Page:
While I was on vacation, Jessica Birky (UCSD) used Gaia DR2 to identify many M-type dwarfs among the APOGEE spectroscopy, and type them using our data-driven models. The effective temperatures and metallicities that she finds vary beautifully along and across (respectively) the main sequence. It looks great. There are also many stars way above the main sequence, and we think these may be very young stars that are falling onto the main sequence. If that's true, it looks like we will have age indicators too. But we might postpone that to a second paper.
Megan Bedell (Flatiron) and I discussed the regularization scheme in her wobble code to measure precise radial velocities of stars, and also deliver extremely precise telluric and micro-telluric models. We decided to revisit all of the regularization and try to set it sensibly. The problem we are facing is that there are more regularization parameters and choices than we can comfortably cross-validate. So we have to do something more greedy for now. We discussed and Bedell started to implement. We also discussed the new scope for our note on information-theory bounds on radial-velocity precision; my job is to write that up tonight or tomorrow.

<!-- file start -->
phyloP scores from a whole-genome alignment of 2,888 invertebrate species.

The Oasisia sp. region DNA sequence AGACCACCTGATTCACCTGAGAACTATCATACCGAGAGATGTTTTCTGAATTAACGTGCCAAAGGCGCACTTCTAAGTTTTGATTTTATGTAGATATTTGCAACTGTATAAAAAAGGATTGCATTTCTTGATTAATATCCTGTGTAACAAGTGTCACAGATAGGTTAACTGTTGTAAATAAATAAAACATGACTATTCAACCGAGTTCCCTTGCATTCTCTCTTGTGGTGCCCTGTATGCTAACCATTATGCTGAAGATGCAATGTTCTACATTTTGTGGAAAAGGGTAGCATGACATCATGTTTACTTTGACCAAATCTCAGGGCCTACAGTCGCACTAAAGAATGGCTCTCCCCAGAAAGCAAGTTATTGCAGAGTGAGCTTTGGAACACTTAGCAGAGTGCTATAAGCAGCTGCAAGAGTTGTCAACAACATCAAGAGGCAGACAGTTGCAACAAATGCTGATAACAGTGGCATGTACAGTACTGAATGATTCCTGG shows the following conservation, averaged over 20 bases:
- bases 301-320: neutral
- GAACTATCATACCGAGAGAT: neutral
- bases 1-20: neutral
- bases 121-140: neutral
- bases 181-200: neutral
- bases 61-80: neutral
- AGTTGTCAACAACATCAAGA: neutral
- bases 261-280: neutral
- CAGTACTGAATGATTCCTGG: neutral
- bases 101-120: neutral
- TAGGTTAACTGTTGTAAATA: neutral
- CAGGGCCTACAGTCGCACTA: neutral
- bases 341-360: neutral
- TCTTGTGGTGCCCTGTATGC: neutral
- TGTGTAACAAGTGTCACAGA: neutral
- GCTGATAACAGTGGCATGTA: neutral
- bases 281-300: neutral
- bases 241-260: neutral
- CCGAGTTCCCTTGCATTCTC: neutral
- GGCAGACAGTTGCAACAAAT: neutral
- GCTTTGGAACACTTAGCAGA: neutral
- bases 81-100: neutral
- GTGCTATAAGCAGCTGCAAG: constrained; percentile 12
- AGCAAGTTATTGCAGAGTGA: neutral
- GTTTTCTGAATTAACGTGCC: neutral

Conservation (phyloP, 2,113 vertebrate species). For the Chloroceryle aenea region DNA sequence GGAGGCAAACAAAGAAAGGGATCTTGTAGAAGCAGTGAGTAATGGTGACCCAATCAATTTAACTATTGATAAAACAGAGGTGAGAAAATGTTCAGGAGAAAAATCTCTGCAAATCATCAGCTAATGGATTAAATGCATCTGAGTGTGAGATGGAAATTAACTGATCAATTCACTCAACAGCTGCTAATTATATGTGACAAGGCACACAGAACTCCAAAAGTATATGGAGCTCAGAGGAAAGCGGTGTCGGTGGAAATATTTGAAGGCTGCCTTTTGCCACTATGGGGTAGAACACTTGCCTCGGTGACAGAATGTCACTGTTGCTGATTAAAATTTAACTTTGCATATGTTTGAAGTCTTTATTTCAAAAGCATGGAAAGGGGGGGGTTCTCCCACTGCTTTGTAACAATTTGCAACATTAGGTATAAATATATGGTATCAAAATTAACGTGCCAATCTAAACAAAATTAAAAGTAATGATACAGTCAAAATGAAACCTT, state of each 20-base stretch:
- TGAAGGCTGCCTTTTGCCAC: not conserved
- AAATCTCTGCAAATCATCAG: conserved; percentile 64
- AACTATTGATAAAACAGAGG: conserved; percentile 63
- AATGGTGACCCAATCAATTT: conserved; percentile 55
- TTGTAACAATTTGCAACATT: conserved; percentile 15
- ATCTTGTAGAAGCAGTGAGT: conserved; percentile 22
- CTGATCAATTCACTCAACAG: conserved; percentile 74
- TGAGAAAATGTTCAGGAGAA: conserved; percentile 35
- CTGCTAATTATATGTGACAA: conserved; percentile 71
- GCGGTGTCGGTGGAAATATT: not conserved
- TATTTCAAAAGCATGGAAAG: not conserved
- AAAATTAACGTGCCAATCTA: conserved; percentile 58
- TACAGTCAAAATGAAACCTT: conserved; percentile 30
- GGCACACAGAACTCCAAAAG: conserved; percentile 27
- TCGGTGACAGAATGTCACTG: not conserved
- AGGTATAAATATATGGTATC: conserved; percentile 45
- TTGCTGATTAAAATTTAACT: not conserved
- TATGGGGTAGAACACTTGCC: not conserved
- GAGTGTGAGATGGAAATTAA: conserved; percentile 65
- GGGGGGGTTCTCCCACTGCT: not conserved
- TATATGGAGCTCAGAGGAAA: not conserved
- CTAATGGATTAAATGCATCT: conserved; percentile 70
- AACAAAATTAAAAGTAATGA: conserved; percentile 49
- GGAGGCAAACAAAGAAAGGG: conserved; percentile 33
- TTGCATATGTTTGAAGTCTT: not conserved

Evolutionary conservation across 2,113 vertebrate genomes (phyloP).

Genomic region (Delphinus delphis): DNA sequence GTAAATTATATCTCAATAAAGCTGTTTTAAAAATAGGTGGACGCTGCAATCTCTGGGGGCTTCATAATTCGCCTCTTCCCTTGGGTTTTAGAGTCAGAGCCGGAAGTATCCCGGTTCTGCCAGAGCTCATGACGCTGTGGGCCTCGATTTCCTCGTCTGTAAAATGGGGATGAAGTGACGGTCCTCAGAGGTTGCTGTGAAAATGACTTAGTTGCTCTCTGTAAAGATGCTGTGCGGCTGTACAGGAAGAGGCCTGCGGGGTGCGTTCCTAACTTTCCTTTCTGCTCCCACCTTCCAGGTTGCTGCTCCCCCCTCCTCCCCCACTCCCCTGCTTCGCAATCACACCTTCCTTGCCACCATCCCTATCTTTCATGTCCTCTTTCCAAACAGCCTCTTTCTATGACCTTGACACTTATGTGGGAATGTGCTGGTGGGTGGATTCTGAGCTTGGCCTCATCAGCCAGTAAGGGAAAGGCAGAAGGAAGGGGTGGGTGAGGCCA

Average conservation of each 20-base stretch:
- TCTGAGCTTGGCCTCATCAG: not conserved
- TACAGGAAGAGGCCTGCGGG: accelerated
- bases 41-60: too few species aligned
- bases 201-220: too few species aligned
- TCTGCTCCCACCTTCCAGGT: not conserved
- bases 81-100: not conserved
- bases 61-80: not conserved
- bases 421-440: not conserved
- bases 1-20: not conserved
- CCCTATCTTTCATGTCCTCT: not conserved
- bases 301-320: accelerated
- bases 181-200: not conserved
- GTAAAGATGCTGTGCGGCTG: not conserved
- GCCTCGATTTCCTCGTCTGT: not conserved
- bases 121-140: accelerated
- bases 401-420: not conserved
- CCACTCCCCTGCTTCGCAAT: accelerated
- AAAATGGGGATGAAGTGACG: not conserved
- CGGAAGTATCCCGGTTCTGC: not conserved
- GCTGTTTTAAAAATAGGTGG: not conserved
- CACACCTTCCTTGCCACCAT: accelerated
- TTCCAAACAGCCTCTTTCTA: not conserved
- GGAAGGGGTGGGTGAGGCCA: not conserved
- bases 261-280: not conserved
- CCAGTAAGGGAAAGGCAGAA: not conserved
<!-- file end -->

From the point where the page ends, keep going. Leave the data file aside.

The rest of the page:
Christina Eilers (MPIA) and I made many improvements to her code to map the Milky-Way disk with red-giant stars, including changing slightly the absolute-magnitude model, estimating uncertainties on kinematic quantities through proper (nonlinear) error-propagation, switching to cylindrical coordinates, and working out (with the enormous help of Hans-Walter Rix and Ortwin Gerhard) a Jeans approach to getting the rotation curve in the face of asymmetric drift. At the end of the day I became convinced that the simplicity of our data-driven model for stellar luminosities will permit us to infer a dust map from our results; as my loyal reader knows, this is why I love linear models! I hope I'm right.